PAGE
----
New wings for the Women's and Children's Alliance

Replacing a butterfly stolen twice from a sculpture turns out to be part of a Kuna artist's own recovery.

kmoeller@idahostatesman.comOctober 3, 2013 

wca, bronze, butterfly,

Sculptor Valerie Pierce conceived of the idea to include a butterfly on a sculpture outside the WCA. “Every obstacle that’s put in the way is a form of metamorphosis. ... ‘Never give up. Never surrender’ is my favorite saying,” Pierce says. “That’s what the (WCA) center stands for.”



    Rededication of the butterfly: 1:30 p.m. Friday at the WCA, 720 W. Washington St. The public is invited to the informal ceremony.

    WCA Donut Fundraiser: 9 a.m.-1 p.m. Saturday at the Boise Farmer's Market in the Linen District, 11th and Grove. Proceeds from sales of Guru Donuts' heart-shaped purple huckleberry donuts benefit the WCA.

    SueB 5K Memorial Walk/Run: 2 p.m. Sunday at Julia Davis Park, 700 S. Capitol Blvd. Family fun run starts at 1:30 p.m.

The butterfly is a symbol of many things: The soul. Freedom. Love.

For artist Valerie Pierce, it's transformation and rebirth - which is what she had in mind when she suggested it for the sculpture created for the Women's and Children's Alliance.

The shelter helps women rebuild families torn asunder by domestic violence.

Monarch butterflies' lives take them to Mexico and back in the course of a few generations.

"I picked the monarch because they have a journey," Pierce said.

The 60-year-old Kuna resident was one of 15 students at Boise State University's Sculptors' Guild who made the bronze sculpture "Taking Flight." Students worked about five years to complete the sculpture of a woman holding a baby in one arm while releasing a butterfly from an outstretched hand. The piece was dedicated at the shelter's 100th anniversary in 2011.

The butterfly was stolen - twice - in spring 2012. That changed the symbolism of the sculpture overnight.

One observer told WCA Executive Director Bea Black that the woman in the sculpture now looks as if she is begging. Some people began leaving small items in the hand - flowers, origami birds, pinwheels. The Facebook page, Boise's Open Hand, became a place for the community to debate whether the butterfly should be replaced.

At 1:30 p.m. Friday, it will be. The new butterfly will be attached in an informal ceremony at the WCA.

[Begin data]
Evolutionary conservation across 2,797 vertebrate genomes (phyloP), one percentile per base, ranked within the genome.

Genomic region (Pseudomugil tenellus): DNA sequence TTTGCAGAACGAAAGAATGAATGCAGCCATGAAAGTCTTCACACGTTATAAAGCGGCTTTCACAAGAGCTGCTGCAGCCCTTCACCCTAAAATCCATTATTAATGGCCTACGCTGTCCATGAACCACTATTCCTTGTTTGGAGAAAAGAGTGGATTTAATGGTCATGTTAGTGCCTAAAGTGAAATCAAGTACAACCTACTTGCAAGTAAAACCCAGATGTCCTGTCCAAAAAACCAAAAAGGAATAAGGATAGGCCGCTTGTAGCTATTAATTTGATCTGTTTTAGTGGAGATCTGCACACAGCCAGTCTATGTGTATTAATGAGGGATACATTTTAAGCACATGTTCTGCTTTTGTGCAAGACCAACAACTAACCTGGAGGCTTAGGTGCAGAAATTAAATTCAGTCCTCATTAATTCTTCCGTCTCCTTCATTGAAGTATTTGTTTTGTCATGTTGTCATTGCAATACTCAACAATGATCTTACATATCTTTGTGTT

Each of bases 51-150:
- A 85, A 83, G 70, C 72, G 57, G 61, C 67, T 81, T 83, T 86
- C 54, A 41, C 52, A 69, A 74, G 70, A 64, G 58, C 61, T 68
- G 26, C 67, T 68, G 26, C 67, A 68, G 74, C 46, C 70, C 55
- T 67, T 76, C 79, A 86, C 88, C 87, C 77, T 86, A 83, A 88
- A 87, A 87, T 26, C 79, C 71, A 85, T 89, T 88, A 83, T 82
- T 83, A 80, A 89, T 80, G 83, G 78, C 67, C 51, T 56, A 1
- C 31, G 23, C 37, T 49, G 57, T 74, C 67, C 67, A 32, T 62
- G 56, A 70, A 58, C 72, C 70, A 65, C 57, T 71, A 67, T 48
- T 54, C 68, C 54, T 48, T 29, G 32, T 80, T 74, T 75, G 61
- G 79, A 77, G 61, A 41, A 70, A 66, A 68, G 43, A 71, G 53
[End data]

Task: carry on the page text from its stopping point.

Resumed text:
"I'm very excited," Pierce said. "It's putting something right. Once you finish something, you can move on. It's always about moving forward."


The stained glass butterfly, valued at $2,500, first disappeared in March 2012.

Security cameras showed a group of young people walking off with the butterfly, which had been dislodged earlier in the day by an identified passerby. The butterfly was returned a couple weeks later.

Two months later, the butterfly was lifted again. Images of the thief were widely distributed by local media.

"We kept thinking, surely somebody recognizes this guy," Black said. But the thief was never caught, and the butterfly wasn't returned.

"I felt bad for the center," Pierce said. "But I always knew we could do another one because we have a mold."

The WCA asked her to make a replacement. She got started on it, but took a break from the project for a trip to California last September.


A year ago this week, Pierce was in a car crash on Interstate 15 in Nevada near Mesquite. Her Ford Explorer was rear-ended by a car traveling as fast as 90 mph, she said. The impact sent her vehicle into a guardrail. Then it rolled onto its top and nearly over a 1,000-foot drop.

"As I flipped, I thought I went over," Pierce said.

The force of the impact broke off one of the front wheels. The screaming she heard was the voice of the man who hit her.

"He was saying, 'Oh, my God, I killed her. I killed her,'" she recalled.

She believes the impact would have broken her neck if not for the titanium plate in her neck from a crash with a semi truck in 1995 on Southern California's Pomona Freeway. Some of her injuries were immediately apparent - her wrists and arms were wrenched. It wasn't until two weeks later that she suffered a series of strokes, which temporarily affected her speech and the whole left side of her body.

Doctors later discovered that her heart also was damaged. She had to limit her activities for three months.


With help from Sculptors' Guild adviser Frances Fox and fellow artist Tess Tilman, Pierce finished the butterfly this week. This time, it will be bolted and welded onto the WCA sculpture.

Pierce and her husband, Jim, have been married 35 years and have 14 grandchildren. Last year's crash led them to reassess their lives.

They both grew up on the California coast. They've decided to return to the beach: They're looking at relocating to South America, possibly Ecuador.

Pierce has no anger or bitterness about the accidents that debilitated her. She's too busy enjoying life and its unpredictable metamorphoses.

"Every day to me is a blessing," Pierce said. "I'm really in the moment. I'm feeling really good."

Katy Moeller: 377-6413

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